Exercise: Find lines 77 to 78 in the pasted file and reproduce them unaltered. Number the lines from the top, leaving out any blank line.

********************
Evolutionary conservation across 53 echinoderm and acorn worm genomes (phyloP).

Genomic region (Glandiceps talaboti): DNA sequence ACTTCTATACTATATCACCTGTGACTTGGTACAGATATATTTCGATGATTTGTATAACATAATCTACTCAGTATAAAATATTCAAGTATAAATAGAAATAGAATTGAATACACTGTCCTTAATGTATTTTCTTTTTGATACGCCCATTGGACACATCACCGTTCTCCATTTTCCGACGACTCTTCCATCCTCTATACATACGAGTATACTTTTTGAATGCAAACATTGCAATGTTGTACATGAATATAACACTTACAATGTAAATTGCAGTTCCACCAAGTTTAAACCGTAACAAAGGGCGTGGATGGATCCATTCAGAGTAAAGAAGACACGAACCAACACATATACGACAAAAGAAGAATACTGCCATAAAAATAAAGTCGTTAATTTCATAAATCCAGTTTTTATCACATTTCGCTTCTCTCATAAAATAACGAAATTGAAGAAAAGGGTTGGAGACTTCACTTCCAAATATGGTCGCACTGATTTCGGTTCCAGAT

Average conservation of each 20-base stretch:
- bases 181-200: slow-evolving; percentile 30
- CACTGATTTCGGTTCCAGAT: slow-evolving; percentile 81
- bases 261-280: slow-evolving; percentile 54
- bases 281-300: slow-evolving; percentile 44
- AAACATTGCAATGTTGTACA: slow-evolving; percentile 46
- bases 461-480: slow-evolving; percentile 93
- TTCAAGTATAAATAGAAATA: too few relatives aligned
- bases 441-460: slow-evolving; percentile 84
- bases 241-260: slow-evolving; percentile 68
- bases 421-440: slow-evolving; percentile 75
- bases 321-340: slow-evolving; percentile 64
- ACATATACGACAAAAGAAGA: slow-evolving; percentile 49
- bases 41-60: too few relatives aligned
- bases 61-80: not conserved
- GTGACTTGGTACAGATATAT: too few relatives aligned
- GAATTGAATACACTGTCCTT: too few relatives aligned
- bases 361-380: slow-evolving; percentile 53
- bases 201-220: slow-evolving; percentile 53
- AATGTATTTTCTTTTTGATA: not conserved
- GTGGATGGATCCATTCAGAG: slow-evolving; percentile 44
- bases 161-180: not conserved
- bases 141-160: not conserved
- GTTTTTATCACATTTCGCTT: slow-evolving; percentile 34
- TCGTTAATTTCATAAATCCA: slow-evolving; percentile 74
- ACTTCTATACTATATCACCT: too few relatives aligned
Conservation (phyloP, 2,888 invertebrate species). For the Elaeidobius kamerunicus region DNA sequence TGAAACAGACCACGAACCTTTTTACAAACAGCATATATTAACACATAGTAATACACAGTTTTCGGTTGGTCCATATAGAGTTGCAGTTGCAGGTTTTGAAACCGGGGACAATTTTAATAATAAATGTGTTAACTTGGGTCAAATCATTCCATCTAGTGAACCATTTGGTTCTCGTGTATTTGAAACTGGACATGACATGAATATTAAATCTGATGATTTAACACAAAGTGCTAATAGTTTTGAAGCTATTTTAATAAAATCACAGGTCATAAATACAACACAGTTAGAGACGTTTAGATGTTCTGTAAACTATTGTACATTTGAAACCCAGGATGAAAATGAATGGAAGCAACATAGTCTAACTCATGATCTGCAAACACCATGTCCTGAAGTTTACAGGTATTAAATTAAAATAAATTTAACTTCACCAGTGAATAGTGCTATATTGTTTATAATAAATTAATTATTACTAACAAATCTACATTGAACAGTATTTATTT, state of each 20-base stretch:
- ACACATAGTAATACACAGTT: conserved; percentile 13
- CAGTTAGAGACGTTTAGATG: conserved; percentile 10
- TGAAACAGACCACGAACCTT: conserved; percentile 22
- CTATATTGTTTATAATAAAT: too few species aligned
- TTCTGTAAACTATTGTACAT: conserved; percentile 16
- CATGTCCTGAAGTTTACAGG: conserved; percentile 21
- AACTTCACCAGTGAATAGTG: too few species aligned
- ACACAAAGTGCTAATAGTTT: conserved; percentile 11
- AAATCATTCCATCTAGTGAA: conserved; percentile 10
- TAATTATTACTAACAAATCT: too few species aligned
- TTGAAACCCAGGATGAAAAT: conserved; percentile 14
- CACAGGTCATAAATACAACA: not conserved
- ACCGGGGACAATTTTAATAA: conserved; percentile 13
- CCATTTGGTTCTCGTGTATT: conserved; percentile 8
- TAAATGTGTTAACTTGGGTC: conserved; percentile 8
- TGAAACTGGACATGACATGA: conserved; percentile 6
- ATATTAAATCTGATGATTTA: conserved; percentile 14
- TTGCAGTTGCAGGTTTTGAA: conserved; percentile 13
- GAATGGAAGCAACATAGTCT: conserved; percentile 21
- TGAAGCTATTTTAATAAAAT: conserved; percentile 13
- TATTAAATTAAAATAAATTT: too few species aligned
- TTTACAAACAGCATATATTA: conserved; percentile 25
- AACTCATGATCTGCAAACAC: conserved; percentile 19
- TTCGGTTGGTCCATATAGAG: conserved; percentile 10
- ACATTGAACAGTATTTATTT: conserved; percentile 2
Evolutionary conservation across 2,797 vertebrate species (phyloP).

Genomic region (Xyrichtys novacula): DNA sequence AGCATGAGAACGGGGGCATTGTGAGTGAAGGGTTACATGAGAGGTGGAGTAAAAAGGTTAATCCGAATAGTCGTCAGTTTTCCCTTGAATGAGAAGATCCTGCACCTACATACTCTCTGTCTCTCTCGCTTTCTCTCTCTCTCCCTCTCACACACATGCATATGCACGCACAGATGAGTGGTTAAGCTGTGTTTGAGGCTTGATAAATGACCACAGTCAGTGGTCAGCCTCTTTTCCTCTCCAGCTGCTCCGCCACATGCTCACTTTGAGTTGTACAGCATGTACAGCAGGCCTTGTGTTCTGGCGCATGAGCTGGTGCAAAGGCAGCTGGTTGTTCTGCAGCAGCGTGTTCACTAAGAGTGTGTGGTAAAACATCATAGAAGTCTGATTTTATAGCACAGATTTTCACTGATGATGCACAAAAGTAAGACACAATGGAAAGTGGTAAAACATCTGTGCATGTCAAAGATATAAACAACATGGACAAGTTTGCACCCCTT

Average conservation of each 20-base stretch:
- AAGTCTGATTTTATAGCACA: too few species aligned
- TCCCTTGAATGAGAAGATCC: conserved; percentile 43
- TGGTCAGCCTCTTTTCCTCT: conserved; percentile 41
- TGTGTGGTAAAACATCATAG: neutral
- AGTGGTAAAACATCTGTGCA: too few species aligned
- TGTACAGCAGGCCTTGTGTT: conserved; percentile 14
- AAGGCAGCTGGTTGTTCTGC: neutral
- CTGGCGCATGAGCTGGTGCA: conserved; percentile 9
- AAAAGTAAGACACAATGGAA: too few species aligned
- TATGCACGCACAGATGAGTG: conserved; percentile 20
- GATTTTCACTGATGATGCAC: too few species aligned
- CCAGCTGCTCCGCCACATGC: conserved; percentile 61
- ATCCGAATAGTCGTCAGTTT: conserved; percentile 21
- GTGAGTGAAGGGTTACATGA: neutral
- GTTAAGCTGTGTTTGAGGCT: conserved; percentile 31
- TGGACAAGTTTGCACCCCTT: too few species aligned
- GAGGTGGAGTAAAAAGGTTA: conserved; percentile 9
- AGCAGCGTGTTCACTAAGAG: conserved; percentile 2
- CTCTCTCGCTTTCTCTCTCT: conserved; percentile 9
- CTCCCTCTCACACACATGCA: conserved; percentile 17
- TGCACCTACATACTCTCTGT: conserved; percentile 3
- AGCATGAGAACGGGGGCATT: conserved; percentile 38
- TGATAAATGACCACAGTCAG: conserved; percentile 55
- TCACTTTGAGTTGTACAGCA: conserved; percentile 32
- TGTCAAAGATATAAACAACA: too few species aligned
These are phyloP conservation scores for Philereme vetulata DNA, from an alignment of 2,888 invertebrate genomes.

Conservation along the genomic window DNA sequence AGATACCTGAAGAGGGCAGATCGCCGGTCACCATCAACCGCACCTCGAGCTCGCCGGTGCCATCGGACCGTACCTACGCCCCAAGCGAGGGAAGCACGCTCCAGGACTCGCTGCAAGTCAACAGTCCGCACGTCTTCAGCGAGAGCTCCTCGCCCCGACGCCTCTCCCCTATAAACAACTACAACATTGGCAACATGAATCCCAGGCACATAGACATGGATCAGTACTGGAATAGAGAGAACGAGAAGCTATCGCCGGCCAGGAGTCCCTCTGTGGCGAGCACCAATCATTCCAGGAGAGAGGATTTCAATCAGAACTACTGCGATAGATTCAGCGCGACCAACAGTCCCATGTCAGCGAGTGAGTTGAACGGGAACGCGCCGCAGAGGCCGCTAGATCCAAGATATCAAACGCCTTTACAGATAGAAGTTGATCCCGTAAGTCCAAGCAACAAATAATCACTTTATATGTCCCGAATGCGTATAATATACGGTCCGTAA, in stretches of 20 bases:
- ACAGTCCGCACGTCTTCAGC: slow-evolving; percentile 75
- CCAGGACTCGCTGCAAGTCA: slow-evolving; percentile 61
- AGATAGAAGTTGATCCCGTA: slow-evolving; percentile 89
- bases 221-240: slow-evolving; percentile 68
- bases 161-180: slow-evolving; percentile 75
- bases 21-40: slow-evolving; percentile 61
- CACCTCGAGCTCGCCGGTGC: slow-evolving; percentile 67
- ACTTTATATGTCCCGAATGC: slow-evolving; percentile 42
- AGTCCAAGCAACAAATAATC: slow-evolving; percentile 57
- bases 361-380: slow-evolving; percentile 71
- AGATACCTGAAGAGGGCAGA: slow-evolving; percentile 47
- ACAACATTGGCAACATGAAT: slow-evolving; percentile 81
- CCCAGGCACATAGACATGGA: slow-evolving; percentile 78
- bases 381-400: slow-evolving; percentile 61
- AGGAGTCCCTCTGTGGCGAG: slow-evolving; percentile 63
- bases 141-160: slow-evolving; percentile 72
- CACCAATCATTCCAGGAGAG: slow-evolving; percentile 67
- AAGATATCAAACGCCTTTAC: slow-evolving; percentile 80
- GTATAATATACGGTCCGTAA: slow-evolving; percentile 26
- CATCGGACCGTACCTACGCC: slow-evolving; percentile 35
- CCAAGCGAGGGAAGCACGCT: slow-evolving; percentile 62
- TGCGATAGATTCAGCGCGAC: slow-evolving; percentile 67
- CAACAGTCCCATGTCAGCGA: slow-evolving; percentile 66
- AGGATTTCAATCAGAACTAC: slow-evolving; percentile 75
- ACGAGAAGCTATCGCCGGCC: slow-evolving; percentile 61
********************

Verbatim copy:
- CTCCCTCTCACACACATGCA: conserved; percentile 17
- TGCACCTACATACTCTCTGT: conserved; percentile 3